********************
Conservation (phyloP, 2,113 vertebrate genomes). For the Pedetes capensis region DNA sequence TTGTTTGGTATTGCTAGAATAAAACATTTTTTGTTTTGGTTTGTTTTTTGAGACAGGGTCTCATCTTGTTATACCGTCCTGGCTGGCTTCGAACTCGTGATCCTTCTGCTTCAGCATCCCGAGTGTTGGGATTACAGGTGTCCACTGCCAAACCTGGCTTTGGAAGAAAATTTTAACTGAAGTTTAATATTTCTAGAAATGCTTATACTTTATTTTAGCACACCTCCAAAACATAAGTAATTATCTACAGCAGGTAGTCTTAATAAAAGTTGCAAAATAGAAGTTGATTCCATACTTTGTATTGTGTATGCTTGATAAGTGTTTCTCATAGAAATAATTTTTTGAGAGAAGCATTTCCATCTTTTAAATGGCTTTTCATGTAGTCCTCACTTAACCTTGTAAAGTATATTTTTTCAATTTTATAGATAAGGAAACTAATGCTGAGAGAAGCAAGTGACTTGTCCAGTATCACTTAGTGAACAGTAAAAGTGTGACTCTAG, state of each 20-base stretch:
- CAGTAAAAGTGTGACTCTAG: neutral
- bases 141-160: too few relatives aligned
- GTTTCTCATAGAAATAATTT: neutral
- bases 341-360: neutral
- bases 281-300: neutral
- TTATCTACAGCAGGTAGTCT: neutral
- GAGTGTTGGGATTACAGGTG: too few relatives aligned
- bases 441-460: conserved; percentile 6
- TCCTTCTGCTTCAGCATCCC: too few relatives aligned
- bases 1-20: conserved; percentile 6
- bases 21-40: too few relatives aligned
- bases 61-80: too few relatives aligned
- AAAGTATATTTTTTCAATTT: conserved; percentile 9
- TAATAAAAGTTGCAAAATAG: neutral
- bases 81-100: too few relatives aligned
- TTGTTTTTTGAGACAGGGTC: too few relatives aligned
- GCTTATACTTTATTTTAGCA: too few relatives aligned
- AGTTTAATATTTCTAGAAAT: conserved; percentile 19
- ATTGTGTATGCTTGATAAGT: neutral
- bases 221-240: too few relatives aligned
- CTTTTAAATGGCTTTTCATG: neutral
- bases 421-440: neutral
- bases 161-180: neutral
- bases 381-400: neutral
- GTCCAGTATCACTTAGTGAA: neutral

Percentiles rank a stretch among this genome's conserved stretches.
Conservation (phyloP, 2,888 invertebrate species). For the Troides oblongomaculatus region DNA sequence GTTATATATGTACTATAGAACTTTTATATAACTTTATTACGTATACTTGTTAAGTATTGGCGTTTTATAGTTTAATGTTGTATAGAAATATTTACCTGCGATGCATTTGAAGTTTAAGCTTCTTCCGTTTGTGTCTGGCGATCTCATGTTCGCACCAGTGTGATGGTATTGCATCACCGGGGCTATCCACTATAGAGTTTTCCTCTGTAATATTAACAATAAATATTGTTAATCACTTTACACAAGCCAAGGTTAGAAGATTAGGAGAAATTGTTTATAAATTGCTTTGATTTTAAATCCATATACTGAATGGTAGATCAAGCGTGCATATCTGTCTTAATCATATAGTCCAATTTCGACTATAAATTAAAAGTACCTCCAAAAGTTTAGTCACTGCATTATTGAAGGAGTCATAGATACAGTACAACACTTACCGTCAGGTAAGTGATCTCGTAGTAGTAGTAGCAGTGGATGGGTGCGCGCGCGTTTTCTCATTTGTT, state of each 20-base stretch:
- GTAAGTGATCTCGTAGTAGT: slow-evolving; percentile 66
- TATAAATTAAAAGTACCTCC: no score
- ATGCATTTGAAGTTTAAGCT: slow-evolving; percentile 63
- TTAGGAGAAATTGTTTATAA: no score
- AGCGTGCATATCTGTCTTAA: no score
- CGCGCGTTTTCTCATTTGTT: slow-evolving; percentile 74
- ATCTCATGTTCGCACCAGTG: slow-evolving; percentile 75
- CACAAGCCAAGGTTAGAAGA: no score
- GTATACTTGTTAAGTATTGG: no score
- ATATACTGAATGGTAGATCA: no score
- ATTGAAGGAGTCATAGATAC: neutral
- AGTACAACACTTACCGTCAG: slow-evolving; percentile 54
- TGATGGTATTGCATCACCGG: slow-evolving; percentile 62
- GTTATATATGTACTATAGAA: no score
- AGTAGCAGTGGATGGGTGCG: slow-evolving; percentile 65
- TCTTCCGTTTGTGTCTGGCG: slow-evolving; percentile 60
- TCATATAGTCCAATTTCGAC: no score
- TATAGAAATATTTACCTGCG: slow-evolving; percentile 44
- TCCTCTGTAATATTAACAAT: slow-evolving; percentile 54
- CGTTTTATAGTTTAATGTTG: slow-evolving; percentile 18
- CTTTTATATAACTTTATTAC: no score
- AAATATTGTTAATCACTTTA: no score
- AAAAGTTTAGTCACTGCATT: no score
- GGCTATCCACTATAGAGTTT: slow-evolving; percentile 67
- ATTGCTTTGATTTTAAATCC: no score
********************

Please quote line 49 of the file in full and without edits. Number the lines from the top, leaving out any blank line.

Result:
- CTTTTATATAACTTTATTAC: no score